After the Virus: What Could the Future Look Like?
When I wrote Bracing for the Downturn in September 2019, we were then riding a rising economic tide that had lasted over ten years. In weeks – days – we have moved from the lowest unemployment rate in 50 years to the highest since the Great Depression.
While it was certain something would disrupt the economy at some point - and Bill Gates had warned of the danger of a pandemic - virtually no one anticipated a virus as a major economic disruptor. A CEO Magazine survey in February 2020 found CEO optimism at the highest since 2018, when the new corporate tax plan was announced.
After the long and relatively stable 2009-2020 growth period, most CEOs and companies have forgotten how to operate in a financial crisis. The only CEO at the helm of a major bank in 2008 that is around today is Jamie Dimon of JPMorgan Chase. Anyone under the age of 30 has never experienced anything approaching this magnitude in their working lives. The speed of onset and resulting uncertainty is arguably greater than in any period since the Spanish Flu pandemic of 1918-1920, when a quarter of the world’s population was infected, and fifty million people died.
As economist Robert Reich has clearly articulated, the COVID-19 pandemic is a health crisis first and an economic and financial crisis second. The virus must be controlled before we can even begin to fully absorb and project the economic and financial implications. We do know that everything from access to capital to supply chains to corporate and consumer purchasing have been massively disrupted and will not begin to recover until the virus is managed and some level of certainty returns.
In September, the focus of my blog was on preparing for a downturn and used Warren Buffet’s often-quoted statement that “Only when the tide goes out do you discover who’s been swimming naked.” Now, while some sectors are experiencing rapid growth (from telemedicine to distance learning) most companies are – or shortly will be – swimming naked as the effects of mass unemployment hit.
So, what might the future look like?
Consumer recovery. 70% of the U.S. GDP is driven by consumer spending. Rapid containment of the virus would result in a quicker return to employment and should result in a faster recovery. Although China is still enforcing restrictions, economic activity reached 74% of previous levels by the second week of March, roughly 10 weeks after the start of their lockdown, and continues to rise, a remarkably swift recovery. The U.S. federal programs enacted over the past three weeks provide direct financial support to individuals and employers for roughly 10 weeks, although the uneven virus containment efforts State-by-State will slow return to employment. While the very low unemployment that existed pre-virus may not return soon, the quicker consumers are earning and spending, the faster the recovery.
Buying behavior. Business and consumer buying patterns won’t be the same. Whenever spending begins to return, consumers will focus on the essentials: housing, food, local transportation, and healthcare. Live entertainment is quickly morphing to live streaming, while charitable contributions and savings and investment will be slow to recover. Education, telecommunications, and personal care products and services stand to gain. Bundled, higher-priced streaming media services like Disney+ may suffer as spending is curbed. Business travel spending may never recover, as companies harness effective communication tools, focus on cost cutting, and respond to stakeholder concerns about the environmental impacts of flying. Airlines, hotels, convention centers, and related services will continue to decline. Demand for office space may erode as companies look for ways to cut costs and become more effective at managing remotely. Technologies that enable engagement and providing of goods and services at a distance will thrive - from distance education and talent development to management and coaching platforms, live-streaming of concerts and other events, and home 3D printers.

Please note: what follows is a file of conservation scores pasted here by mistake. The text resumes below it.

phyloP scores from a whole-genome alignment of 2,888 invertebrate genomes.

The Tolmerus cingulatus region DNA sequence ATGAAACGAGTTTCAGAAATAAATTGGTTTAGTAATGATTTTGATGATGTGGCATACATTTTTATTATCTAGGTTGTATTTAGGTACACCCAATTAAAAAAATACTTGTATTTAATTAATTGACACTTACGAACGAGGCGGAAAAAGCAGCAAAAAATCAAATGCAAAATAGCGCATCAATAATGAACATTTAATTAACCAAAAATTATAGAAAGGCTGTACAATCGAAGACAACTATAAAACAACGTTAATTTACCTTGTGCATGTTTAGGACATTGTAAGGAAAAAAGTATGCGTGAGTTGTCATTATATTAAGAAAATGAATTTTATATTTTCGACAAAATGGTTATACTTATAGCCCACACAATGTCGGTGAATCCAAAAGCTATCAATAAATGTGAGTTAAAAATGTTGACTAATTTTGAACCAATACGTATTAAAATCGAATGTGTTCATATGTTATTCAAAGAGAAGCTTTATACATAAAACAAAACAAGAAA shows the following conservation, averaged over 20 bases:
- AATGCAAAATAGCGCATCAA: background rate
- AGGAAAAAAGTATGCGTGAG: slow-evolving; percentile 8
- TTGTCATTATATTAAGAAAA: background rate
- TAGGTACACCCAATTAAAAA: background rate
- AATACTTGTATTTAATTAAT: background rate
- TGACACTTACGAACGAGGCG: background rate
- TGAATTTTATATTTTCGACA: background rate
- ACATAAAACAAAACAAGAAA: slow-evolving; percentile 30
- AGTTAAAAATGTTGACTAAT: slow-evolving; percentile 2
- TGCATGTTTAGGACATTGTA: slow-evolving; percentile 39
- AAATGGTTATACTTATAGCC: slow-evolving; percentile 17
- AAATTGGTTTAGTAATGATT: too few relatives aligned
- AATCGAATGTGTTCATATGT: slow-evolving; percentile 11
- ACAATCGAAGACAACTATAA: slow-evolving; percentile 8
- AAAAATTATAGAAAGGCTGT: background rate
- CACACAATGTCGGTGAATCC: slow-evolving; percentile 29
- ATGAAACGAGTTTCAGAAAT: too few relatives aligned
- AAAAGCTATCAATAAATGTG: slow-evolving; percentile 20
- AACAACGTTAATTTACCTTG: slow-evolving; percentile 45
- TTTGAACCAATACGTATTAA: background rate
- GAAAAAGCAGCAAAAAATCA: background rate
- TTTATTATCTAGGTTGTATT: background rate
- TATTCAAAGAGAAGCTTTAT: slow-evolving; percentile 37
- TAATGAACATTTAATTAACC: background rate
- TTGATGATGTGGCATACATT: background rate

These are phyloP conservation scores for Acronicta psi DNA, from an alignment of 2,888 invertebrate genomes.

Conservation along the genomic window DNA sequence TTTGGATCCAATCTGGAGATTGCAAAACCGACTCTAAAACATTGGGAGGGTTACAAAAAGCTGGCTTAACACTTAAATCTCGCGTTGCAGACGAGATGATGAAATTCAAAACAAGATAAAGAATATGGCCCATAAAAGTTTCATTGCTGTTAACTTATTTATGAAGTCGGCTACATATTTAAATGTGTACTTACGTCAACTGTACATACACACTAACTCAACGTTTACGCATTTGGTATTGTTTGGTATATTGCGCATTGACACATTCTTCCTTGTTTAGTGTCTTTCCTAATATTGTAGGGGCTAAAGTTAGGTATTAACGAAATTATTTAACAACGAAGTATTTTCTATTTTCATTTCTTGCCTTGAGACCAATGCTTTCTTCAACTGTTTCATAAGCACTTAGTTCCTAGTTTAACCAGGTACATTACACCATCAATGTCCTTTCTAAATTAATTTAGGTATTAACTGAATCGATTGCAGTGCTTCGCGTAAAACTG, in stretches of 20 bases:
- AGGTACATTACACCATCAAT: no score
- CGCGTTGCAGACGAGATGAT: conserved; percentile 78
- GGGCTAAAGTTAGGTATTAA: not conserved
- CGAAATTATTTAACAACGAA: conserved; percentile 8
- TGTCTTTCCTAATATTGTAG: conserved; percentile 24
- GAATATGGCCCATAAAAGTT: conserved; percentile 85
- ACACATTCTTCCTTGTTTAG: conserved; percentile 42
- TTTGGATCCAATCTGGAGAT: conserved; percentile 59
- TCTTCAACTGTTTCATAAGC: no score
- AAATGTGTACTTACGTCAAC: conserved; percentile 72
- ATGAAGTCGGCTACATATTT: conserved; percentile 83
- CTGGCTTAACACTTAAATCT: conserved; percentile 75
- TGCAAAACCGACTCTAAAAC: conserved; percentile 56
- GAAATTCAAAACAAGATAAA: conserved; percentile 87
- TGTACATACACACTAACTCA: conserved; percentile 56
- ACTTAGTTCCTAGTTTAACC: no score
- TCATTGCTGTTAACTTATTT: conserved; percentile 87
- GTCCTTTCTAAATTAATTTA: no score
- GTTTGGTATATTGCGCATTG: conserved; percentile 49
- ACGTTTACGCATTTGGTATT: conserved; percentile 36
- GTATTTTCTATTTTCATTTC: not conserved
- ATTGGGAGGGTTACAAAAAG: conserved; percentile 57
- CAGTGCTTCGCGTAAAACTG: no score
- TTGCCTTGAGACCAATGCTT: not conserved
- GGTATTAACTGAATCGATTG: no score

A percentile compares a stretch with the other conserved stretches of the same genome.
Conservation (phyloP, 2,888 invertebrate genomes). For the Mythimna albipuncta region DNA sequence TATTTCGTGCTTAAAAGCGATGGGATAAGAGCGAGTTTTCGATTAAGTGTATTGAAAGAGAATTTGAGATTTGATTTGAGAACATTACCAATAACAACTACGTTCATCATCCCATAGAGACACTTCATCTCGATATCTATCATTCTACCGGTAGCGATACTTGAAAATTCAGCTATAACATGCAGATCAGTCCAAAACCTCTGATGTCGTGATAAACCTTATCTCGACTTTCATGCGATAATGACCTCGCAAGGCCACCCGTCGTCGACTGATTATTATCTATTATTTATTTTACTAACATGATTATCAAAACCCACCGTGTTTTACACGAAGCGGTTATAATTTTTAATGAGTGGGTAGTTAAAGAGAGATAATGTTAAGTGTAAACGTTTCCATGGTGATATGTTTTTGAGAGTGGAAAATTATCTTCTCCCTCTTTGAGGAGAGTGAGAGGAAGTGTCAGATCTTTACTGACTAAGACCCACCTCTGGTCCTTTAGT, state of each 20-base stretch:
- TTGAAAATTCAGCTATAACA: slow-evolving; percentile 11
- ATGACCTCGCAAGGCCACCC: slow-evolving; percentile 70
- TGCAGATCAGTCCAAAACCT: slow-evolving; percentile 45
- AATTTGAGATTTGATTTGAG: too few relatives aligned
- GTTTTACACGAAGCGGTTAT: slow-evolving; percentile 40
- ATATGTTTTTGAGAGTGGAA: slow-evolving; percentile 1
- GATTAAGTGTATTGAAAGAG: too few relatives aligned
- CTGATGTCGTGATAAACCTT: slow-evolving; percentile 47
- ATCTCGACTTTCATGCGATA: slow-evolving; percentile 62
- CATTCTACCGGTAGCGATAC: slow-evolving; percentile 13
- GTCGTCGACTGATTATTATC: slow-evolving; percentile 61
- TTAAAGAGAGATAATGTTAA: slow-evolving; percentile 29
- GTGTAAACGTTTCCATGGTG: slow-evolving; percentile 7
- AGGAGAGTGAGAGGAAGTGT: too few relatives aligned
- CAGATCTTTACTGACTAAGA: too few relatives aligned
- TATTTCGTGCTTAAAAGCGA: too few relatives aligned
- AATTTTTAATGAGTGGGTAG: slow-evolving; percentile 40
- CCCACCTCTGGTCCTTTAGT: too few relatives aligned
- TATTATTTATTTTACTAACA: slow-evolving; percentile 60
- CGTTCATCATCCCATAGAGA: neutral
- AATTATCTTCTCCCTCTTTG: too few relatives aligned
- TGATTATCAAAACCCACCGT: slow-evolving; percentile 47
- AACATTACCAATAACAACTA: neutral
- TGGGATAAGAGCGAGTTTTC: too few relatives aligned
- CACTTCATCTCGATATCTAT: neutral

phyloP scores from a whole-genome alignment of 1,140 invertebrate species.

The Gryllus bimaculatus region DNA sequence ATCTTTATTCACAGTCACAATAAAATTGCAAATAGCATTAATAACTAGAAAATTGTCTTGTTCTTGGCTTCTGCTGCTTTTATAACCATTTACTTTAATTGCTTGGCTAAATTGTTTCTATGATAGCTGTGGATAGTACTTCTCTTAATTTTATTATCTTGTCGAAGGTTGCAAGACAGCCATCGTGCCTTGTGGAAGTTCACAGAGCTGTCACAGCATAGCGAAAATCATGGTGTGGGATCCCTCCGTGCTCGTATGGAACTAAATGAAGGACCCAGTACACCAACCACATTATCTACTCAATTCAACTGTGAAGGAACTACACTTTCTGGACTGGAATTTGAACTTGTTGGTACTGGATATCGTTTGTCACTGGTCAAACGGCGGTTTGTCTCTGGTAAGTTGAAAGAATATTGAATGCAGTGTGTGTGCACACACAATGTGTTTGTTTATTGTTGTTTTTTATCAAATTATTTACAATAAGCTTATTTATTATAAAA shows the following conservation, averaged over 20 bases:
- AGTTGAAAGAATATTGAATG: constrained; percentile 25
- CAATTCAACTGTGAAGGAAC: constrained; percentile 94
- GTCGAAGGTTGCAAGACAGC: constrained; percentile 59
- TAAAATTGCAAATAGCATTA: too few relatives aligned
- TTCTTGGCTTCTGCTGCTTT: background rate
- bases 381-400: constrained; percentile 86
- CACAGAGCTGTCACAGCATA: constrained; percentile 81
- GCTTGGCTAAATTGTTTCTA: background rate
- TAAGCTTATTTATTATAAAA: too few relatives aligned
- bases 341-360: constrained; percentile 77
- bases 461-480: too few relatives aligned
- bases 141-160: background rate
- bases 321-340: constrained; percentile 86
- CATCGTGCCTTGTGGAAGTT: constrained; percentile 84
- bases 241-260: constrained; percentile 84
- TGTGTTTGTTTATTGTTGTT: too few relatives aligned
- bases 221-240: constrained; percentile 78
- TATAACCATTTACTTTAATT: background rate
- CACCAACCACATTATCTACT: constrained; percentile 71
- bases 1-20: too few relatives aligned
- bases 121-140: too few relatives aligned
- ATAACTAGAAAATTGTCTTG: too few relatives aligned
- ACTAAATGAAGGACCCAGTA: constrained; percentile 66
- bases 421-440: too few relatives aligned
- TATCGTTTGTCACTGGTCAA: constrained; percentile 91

Business value creation. Companies that create tangible value for their customers and the real economy will continue to grow. The companies that stay laser-focused on innovation, optimizing and protecting their value chains and business ecosystems, adopting enabling and transformative technologies, and - most of all - maintaining a hyper-focus on the needs of customers will emerge stronger. True value creation responds to the question: what essential problem are we solving for who and why is it better than any other option? Companies that extract value from the value chain, create non-essential products and services, or are not unique may well not survive. The implications for both established and early-stage businesses are profound.
Speed of recovery. While it is risky to draw close analogies with prior economic downturns at this early time in the crisis, we can take some small hope from the fact that, as devastating as it was, the Spanish Flu resulted in a relatively brief 7-month recession. It also sparked significant medical and public health innovation and – although partially coincidental – was followed by an extended period of economic growth.
In September we knew (but didn’t fully believe) that a downturn was inevitable. We now know - and can draw some comfort from - the fact there will be a recovery. Crisis always drives innovation, and companies that create sustainable value for customers and their communities are best positioned to recover and grow after the virus.
Sage Partner Cedric Crocker contributed this Sage Advice. He advises companies globally on sustainable growth.